Before my visit to the camp, I spoke with Hudson president James Tuer, who was enthusiastic about the public-relations benefits of operating in such an untouched space. "I think the marketing of a diamond coming out of Greenland would be fantastic," he told me excitedly. "Would you rather have a diamond coming from Greenland — with its connotation of ice and cold and pristine environment — or, say, Angola, an area of war and strife?" Tuer is right: Given the choice, consumers would surely not prefer oil from Middle Eastern despots, rubies from Myanmar (the world's largest producer), gold from Sierra Leone. But if climate change continues unabated, Greenland's newly uncovered riches will have a taint all their own, much like blood diamonds. It's just a question of when the bleeding takes place.
In the end, there is too much snow to get into the moulin.
To be less concise: After a harrowing two-hour ride out to the site, during which Steffen (with me on the back of his snowmobile) blatantly disobeys his own command by veering from the tracks in order to skirt a field of hummocks, we pull to a stop approximately 30 meters from the moulin. "Don't walk around. Just stay on the skidoo," he tells me. Then he and McGrath bind themselves together with rope and venture out in the direction of the moulin. From the safety of the snowmobile, gazing anxiously at two distant figures lashed together and wandering across a blank plane, I feel like I am watching an experimental silent film or a Samuel Beckett play. But after combing the site for 30 minutes, Steffen every so often consulting his GPS or crouching to poke the snow with his ice pick (known in the field, incidentally, as a Trotsky), they return, disappointed. The moulin is buried by too much snow. Steffen will have to return later with radar and measure the moulin that way.
Greenland has been called a canary in a coal mine for global warming so often that it's become a cliché. (Last year, Zwally informed the Associated Press that the canary was dead.) Still, if you accept the basic truth of the statement, then it's also true that what's happening in Greenland is a leading indicator of our response to climate change. Here is a country where, short of people actually bursting into flames, the physical manifestations of warming could not be more overt. And yet our reaction has been predictably depressing. The first to arrive have not been paramedics but estate lawyers, organ harvesters, men with pliers checking the corpse's mouth for gold fillings.
The obligatory hopeful ending called for by the conventions of global-warming reportage has always struck me as suspicious, more like wishful thinking. Still, the scientists at Swiss Camp insist there's time to save ourselves. "It's possible to have serious mitigation of climate change with minimal economic impact," Zwally says. "The thing we're missing right now is the will to do it." But it's the second half of Zwally's formulation that points to the real inconvenient truth: the deep unlikelihood of humans putting aside immediate self-interest in favor of a greater good.
Greenland, though: You should really see it while you still can. The country remains one of the least hospitable places on the planet, as stark a reminder of nature's utter indifference to human life as ever. Ironically, that very quality has spared the country a proper colonial ravishing. But now the pros are coming. Chevron and ExxonMobil are already scouting locations in Disko Bay.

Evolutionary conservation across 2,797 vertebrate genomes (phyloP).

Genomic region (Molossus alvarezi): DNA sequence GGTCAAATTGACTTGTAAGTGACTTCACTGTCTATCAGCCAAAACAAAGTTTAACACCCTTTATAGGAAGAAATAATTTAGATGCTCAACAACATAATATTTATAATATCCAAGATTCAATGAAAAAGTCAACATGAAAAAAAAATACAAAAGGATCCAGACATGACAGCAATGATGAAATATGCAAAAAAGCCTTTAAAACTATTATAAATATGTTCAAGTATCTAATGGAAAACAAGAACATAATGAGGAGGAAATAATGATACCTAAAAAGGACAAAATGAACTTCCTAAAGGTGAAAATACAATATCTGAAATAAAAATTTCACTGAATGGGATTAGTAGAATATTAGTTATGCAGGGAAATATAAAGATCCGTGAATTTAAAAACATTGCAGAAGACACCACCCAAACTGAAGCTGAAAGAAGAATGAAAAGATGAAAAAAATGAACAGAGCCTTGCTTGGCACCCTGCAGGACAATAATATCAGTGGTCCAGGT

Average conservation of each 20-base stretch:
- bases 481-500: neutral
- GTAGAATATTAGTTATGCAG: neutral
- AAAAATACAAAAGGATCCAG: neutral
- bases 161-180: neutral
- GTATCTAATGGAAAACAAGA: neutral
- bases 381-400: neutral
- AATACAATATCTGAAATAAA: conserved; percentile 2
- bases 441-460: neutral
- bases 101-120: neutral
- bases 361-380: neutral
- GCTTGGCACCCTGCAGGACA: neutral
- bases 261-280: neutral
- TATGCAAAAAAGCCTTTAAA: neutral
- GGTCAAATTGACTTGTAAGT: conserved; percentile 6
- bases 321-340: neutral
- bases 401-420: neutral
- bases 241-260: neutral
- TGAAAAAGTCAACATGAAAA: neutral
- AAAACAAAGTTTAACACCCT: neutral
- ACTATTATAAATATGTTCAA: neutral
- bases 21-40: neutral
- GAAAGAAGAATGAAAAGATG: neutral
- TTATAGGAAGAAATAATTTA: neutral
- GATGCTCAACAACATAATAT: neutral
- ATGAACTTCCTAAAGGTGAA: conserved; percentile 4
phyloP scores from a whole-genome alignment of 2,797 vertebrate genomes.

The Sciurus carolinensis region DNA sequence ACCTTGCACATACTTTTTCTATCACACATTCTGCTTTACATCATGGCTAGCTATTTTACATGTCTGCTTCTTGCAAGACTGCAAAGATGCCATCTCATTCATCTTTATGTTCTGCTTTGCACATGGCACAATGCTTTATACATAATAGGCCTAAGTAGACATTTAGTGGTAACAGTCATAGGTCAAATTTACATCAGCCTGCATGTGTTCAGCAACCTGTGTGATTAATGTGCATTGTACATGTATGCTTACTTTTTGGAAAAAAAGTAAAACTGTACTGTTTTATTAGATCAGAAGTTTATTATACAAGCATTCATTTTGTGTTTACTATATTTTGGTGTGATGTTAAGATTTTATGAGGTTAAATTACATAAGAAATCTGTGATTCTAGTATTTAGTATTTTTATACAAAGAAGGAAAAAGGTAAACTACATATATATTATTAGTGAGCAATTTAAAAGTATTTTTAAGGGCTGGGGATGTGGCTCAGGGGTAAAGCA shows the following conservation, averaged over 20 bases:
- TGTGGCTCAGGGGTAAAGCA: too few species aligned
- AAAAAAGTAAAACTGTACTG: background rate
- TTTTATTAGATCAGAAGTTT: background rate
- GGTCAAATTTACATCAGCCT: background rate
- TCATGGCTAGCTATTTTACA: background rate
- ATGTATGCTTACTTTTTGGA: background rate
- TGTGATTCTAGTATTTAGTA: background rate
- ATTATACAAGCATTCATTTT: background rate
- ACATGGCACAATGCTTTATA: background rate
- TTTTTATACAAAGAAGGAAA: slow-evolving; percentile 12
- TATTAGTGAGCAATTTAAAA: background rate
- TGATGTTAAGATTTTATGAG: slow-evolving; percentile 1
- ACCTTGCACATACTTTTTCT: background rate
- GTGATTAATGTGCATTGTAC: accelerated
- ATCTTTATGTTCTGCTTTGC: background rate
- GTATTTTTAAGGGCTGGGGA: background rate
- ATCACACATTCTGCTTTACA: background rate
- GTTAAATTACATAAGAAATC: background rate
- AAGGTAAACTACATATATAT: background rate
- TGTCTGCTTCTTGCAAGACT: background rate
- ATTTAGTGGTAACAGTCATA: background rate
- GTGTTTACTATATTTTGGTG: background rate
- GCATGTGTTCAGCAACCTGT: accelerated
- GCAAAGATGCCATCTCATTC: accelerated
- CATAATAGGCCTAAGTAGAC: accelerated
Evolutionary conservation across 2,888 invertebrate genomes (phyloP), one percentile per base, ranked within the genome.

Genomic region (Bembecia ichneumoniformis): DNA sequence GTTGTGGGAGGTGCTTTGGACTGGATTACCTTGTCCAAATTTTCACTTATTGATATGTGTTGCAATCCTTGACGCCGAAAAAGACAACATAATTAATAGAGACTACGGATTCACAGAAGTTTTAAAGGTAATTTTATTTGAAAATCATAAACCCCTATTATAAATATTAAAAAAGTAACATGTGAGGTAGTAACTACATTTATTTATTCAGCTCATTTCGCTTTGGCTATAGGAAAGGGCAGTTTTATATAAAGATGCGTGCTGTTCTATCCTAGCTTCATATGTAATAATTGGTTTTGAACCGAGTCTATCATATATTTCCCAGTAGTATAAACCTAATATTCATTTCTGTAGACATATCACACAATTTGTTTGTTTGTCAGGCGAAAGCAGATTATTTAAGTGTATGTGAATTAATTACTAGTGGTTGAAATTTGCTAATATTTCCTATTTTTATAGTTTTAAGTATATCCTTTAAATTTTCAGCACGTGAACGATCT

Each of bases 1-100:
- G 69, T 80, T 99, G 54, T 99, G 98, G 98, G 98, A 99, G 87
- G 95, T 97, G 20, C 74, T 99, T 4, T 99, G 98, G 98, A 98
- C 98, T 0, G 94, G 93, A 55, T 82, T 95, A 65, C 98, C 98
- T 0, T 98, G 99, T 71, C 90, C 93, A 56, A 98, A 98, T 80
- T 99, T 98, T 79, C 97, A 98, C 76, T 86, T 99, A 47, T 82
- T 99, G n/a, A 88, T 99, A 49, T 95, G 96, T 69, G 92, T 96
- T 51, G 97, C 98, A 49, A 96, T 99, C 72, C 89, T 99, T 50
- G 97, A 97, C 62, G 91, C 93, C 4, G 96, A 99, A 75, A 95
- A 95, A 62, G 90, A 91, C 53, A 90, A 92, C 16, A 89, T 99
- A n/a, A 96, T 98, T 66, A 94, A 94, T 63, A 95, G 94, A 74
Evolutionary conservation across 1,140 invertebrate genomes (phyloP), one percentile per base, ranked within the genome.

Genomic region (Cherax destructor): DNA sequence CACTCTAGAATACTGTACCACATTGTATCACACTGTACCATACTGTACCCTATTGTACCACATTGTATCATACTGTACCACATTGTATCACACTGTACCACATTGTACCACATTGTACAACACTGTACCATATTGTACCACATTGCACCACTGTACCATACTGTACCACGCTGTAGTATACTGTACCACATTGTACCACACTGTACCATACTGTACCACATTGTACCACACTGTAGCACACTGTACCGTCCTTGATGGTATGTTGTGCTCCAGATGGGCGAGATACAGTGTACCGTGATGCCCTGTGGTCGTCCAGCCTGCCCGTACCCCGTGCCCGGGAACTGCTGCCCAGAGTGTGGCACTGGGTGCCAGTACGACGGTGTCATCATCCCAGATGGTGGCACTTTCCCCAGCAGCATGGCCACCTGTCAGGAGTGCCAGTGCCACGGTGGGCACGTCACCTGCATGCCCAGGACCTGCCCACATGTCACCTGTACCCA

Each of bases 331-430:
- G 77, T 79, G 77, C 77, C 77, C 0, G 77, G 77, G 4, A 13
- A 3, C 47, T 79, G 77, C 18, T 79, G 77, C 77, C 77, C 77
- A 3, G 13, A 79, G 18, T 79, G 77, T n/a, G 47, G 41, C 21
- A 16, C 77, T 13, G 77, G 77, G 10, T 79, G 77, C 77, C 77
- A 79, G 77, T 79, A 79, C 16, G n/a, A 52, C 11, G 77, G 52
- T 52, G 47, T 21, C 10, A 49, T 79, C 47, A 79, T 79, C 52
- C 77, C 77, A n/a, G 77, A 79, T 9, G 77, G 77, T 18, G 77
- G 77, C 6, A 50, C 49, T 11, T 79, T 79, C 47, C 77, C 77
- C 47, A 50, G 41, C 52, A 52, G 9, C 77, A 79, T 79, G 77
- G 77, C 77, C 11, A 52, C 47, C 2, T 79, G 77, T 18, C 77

Back in Ilulissat, the Arctic summit concluded with the participants promising to work toward an "orderly settlement" of their claims through existing treaties. Skeptics might wonder if the sudden show of cooperative spirit was inspired by fear of the alternative: calls for a ban on Arctic drilling similar to the laws already in place in Antarctica. To cap his stay, John Negroponte, U.S. deputy secretary of state, posed for pictures with his fellow diplomats on the deck of a boat called the Smilla. (Negroponte was the one wearing the cowboy hat.) The name Smilla comes from the novel Smilla's Sense of Snow, the plot of which hangs on a sinister Danish mining corporation stealing a meteorite from Greenland. Smilla also relates a Norse myth about the end of the world, which involves extreme cold, the wolf Skoll devouring the sun and, finally, darkness. This changed, Smilla points out, when Christian missionaries convinced the Greenlanders that hell would actually be very hot. A tough sell to the Northerners — heat bad? — but no, the priests insisted: The world would end in fire.
On my own last day in Ilulissat, I took a long walk out to the mouth of the icefjord, where the icebergs cluster before calving off into Disko Bay. It looks like Monument Valley turned to salt, the ice packed so tight there's no sign of movement or even water. The only thing moving, actually, is a flock of birds. Normally, I'd never just sit and watch a bird fly all the way to the horizon. But here, probably because of the absence of any other motion, I do. One of the birds gets farther and farther away, then arcs to the side, until it gets so small, I'm only seeing the movement of its wings, and it becomes a blinking dot. Then I blink, and it's gone.
[From Issue 1156-1157 — July 10, 2008]